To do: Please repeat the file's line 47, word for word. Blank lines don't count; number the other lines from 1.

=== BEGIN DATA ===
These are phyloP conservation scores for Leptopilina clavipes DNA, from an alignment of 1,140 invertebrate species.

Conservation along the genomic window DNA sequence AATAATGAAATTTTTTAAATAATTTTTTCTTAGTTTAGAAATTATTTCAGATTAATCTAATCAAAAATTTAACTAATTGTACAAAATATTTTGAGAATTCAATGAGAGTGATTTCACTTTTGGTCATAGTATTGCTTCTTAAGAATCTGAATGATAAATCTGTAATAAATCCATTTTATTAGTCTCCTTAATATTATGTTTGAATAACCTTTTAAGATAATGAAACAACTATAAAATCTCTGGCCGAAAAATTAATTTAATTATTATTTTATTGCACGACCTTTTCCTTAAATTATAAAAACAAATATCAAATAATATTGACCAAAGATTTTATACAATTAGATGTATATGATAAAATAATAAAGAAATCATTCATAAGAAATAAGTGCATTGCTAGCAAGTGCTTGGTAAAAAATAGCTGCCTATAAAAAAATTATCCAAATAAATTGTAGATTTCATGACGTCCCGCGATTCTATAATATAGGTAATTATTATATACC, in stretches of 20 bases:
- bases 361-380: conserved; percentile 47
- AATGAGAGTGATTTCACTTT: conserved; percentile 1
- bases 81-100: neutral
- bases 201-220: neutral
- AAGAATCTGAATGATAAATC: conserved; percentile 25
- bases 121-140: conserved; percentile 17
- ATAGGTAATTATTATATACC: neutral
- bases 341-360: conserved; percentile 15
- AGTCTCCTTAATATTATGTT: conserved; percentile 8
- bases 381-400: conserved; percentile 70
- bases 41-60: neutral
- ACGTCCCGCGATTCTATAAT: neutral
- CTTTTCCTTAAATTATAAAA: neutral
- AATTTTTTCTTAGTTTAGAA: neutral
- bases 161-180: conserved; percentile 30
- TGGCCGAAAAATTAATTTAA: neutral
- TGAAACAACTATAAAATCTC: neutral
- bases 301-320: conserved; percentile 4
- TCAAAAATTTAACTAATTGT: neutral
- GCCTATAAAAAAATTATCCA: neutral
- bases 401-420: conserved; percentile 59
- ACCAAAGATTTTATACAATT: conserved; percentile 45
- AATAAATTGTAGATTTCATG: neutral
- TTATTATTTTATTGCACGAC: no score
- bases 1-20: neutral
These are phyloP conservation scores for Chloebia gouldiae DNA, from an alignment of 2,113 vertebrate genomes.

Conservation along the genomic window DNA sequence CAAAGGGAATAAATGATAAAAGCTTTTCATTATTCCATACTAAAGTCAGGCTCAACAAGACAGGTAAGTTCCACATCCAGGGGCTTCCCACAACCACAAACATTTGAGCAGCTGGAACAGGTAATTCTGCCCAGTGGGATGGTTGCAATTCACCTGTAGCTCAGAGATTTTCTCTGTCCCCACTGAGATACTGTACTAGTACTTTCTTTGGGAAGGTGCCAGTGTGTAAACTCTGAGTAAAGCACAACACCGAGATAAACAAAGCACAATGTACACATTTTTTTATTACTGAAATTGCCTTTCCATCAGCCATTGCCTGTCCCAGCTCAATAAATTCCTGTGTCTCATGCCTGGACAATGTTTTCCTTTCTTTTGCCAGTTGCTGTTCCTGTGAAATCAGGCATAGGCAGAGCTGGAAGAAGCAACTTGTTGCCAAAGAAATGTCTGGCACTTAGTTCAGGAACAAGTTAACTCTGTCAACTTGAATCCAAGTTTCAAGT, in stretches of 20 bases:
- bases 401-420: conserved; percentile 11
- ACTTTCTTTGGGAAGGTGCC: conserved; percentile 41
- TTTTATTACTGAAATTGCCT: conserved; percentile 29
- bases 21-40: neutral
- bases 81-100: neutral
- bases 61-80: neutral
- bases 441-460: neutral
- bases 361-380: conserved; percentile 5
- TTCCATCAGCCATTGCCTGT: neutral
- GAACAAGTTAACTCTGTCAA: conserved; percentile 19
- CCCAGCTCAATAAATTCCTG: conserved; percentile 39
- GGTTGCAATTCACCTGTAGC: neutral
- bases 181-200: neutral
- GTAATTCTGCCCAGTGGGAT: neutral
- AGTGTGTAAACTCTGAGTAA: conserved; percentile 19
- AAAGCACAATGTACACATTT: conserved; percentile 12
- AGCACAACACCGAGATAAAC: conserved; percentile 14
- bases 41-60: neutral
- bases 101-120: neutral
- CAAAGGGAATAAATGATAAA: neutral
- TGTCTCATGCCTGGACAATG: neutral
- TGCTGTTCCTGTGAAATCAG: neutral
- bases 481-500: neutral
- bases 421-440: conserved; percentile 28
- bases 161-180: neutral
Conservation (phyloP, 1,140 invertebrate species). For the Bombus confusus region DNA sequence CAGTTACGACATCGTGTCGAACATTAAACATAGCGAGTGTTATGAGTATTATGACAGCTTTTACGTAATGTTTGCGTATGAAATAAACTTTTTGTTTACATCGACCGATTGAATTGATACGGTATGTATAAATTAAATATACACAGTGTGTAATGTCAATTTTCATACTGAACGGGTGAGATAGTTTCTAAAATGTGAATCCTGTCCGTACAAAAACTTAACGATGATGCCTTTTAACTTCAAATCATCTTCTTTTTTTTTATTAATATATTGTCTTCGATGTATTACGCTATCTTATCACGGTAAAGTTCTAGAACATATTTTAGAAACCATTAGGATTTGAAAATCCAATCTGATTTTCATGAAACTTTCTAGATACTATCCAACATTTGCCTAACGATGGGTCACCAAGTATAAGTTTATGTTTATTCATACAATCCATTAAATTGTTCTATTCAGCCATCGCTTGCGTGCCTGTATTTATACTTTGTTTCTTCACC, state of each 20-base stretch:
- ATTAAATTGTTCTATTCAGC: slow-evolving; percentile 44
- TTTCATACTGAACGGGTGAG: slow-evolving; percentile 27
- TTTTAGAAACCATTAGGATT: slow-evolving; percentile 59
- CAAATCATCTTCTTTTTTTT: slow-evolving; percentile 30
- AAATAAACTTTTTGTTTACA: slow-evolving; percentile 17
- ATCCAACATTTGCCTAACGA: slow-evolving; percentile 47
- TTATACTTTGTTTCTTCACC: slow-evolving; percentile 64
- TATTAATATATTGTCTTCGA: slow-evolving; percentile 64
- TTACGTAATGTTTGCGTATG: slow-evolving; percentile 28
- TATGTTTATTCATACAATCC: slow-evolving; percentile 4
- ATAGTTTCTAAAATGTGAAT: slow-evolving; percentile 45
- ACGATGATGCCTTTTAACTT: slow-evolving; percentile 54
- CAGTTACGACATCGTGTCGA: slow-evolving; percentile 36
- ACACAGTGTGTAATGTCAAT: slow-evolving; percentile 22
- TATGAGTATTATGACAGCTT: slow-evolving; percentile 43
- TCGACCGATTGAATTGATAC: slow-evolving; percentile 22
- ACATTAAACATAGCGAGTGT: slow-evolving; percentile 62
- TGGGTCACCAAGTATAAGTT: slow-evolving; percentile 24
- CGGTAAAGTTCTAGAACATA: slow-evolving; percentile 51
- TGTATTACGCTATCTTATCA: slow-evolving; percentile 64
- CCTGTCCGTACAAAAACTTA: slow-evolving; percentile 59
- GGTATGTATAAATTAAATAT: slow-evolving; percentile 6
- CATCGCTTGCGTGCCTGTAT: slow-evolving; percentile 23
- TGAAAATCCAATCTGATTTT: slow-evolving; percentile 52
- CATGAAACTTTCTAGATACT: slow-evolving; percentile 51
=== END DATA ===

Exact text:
- bases 41-60: neutral